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Introduction | Late Prehistoric | Bronze Age | Chu Culture | Early Imperial | Timeline

Late Prehistoric China

Until this century, China's remote past was known mainly from historical narratives written during the Han dynasty (206 B.C.-A.D. 220). References to the prehistoric period in these texts are few, however, and include vague claims, such as the existence of a "jade age," which modern scholars considered the stuff of legend. The advent of archaeology has provided a means to distinguish fact from fiction. By scientifically excavating history's physical remains, archaeologists have filled crucial gaps in our understanding of the past and, in some cases, corroborated the historical accounts. The most significant result is a new view of the origin of Chinese civilization, which was long believed to have arisen in the Yellow River valley and spread from there throughout the country. Excavations over the past few decades have revealed that prehistoric societies also flourished along the Yangzi River to the south and at remote sites in far northeastern China, demonstrating that Chinese civilization developed not from a single source, but through the gradual blending of several distinct cultures.

The earliest excavations focused on sites along the Yellow River, which runs more than thirty-four hundred miles from the Himalaya Mountains across the northern plains to the sea. The fertile river valley encouraged the rise of farming settlements where people cultivated millet, and domesticated pigs and other livestock. By the late prehistoric period, peoples of the Yangshao culture (c. 5000-3000 B.C.) were producing distinctive ceramics painted with geometric designs and images from the world of nature, a marked departure from the plain wares in use in the previous millennium. A flask from the Banpo phase of the Yangshao culture combines one of the earliest human images in Chinese art with an elegantly abstract pattern that signals a new aesthetic sensibility (no. 3). Mysterious symbols on a large urn from the Dawenkou culture (no. 23) may be a form of picture-writing, indicating that the origins of Chinese writing reach back to the early third millennium. (Prehistoric cultures are named for the village or site where certain types of objects were first excavated; that name is then applied to other sites where archaeologists uncovered similar cultural remains.)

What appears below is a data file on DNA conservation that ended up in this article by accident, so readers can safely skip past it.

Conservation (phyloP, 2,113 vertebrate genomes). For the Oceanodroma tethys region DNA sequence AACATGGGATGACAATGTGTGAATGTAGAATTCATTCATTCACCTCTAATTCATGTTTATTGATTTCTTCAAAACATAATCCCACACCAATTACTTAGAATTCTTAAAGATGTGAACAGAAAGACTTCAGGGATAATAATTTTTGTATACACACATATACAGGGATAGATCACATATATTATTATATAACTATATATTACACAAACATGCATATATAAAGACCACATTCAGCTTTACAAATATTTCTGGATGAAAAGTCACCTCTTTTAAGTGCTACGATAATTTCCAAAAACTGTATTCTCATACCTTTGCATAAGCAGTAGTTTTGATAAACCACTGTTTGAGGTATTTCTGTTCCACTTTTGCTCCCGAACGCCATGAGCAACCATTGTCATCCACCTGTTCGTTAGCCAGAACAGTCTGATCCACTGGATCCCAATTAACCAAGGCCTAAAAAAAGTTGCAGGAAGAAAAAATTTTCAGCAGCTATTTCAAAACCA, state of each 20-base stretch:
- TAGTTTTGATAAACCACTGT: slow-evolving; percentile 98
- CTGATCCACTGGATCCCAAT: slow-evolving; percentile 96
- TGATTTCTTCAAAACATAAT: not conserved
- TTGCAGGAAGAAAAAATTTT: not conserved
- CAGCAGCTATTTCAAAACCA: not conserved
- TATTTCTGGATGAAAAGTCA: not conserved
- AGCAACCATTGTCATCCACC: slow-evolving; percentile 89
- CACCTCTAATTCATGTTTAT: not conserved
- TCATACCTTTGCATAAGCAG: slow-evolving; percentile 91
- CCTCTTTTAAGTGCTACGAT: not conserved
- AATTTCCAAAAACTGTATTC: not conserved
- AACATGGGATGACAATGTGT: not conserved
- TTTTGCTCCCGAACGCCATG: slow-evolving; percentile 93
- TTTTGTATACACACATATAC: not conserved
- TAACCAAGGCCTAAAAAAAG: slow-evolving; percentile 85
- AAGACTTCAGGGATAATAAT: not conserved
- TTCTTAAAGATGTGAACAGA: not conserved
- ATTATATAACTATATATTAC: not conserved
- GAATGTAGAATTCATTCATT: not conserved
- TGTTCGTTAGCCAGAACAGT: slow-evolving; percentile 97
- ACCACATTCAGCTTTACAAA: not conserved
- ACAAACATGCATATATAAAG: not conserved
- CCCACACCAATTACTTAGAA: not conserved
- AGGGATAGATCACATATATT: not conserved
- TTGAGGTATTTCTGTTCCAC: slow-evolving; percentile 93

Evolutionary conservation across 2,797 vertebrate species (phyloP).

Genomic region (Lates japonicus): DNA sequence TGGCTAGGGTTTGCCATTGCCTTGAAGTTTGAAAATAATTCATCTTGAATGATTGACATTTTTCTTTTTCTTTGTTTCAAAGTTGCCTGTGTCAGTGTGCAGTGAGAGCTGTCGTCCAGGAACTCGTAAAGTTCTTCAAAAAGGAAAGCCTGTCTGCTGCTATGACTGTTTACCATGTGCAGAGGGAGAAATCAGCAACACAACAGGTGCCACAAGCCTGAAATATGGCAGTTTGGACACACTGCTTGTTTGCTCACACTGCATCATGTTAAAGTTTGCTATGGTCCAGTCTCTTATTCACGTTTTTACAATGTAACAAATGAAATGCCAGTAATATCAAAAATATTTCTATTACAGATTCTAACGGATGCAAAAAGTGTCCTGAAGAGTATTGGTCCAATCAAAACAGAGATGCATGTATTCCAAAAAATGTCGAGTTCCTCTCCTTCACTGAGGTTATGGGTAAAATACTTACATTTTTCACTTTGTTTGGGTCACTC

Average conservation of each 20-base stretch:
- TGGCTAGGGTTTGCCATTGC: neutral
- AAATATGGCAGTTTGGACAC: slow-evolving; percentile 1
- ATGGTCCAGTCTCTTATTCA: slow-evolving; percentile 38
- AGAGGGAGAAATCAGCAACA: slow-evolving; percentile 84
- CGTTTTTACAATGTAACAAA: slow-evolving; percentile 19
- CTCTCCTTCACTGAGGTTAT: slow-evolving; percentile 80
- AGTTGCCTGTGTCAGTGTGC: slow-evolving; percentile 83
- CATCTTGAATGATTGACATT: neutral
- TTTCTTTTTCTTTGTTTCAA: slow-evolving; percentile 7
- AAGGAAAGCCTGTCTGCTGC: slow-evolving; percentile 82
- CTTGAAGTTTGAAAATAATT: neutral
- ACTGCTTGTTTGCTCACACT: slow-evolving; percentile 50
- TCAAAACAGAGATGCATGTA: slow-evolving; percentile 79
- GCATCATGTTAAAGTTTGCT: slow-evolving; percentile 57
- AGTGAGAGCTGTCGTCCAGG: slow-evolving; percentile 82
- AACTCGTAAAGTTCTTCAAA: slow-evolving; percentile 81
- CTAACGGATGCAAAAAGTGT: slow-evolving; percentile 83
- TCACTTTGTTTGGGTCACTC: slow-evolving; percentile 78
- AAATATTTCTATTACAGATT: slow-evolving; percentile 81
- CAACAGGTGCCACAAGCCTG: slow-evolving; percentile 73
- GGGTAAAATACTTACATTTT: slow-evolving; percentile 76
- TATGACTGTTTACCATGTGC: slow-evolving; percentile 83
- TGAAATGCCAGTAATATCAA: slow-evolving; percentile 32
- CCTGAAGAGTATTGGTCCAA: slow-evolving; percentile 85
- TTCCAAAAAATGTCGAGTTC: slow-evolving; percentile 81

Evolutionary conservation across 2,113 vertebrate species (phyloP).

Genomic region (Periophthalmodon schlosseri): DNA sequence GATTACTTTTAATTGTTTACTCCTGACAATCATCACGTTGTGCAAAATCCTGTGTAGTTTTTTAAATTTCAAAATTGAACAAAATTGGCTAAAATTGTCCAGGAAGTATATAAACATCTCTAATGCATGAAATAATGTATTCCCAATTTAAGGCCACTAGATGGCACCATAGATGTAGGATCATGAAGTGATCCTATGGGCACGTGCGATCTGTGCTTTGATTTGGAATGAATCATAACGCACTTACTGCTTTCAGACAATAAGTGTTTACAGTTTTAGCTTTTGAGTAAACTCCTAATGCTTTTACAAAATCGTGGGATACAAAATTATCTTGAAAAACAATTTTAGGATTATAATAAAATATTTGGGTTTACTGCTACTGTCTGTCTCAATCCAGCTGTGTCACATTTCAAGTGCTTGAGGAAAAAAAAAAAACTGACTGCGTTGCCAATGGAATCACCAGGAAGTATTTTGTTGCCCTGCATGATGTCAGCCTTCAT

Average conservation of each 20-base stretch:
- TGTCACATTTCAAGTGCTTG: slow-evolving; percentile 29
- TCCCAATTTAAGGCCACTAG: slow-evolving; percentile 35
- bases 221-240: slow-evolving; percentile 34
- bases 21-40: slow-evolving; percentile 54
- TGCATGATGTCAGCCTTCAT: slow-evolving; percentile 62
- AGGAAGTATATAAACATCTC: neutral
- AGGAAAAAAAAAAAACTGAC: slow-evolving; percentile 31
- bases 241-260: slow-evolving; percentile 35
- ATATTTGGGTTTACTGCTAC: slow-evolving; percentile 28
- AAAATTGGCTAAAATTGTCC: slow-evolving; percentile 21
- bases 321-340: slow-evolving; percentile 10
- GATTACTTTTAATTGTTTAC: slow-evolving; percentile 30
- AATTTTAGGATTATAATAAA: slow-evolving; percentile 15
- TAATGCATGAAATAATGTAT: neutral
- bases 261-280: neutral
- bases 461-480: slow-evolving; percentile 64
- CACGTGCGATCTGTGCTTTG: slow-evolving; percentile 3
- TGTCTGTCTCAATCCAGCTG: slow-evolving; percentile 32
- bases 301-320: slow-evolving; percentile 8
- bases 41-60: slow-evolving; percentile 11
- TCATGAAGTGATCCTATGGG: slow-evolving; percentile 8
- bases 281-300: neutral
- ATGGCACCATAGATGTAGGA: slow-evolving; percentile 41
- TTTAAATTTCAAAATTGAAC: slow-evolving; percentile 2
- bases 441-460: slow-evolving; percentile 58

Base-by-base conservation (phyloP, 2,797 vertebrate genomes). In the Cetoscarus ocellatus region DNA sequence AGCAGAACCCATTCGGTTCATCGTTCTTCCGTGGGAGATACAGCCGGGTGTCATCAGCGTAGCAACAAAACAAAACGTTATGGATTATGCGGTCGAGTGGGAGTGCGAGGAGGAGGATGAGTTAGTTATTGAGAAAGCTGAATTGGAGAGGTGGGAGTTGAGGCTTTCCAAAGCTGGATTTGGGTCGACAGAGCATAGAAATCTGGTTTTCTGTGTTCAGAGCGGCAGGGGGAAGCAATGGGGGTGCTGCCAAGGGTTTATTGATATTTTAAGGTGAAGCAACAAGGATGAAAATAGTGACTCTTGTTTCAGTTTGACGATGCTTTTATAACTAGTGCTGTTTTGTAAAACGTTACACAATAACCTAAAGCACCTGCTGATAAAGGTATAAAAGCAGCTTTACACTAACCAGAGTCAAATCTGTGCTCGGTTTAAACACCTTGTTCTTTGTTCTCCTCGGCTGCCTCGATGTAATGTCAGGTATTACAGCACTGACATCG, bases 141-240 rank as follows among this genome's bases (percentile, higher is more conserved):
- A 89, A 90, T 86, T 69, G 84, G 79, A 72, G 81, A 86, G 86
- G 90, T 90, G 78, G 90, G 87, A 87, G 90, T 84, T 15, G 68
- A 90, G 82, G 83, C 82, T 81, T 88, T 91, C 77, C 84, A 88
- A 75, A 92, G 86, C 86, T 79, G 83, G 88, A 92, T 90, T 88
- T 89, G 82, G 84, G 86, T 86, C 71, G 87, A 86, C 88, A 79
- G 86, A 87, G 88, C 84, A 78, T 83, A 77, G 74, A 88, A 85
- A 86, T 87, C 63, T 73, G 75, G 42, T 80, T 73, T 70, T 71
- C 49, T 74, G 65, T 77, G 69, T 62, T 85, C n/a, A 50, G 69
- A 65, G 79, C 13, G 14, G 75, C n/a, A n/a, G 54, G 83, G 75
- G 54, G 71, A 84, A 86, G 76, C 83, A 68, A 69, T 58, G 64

Far to the northeast, in the Manchurian hills, archaeologists have uncovered traces of a ceremonial center at Niuheliang associated with the Hongshan culture (4700-2920 B.C.). The remains include foundations of one of the earliest temples built in China, as well as clay fragments of statues, perhaps representing goddesses, that were twice or even three times life-size. Excavations in a nearby cemetery have brought to light more than sixty tombs made of stone and covered with stone mounds. Twenty-six contained jade objects. The coiled dragon (no. 10), found in 1984 on the chest of the deceased, is so called because the earliest known Chinese character for "dragon" depicts just such a coiled body attached to an animal head. In this case, the large snout suggests that the animal derived from a pig, a staple of the Neolithic economy.

Far greater quantities of carved jades were produced by people of the Liangzhu culture (3300-2200 B.C.), which flourished at some three hundred sites in the Yangzi River basin near modern Shanghai. It was in this warmer, southern climate that rice cultivation began some ten thousand years ago. Liangzhu tombs at Fanshan and Yaoshan have yielded more than three thousand carved jades, lending credence to ancient historians' claims that a "jade age" preceded the Bronze Age. Because jade can be shaped only by slow grinding with abrasive crystals, jade-carving is labor-intensive and requires special skills. The Liangzhu jades thus provide evidence of the existence of a stratified society in which an upper class employed workers to fashion precious goods for the elite's use in the afterlife. Later Chinese texts associate jade with immortality and purity because of its durability and translucency. The discovery of Neolithic jades in a funerary context signals that the Chinese reverence for jade, which persists even today, originated in remote antiquity.

Introduction | Late Prehistoric | Bronze Age | Chu Culture | Early Imperial | Timeline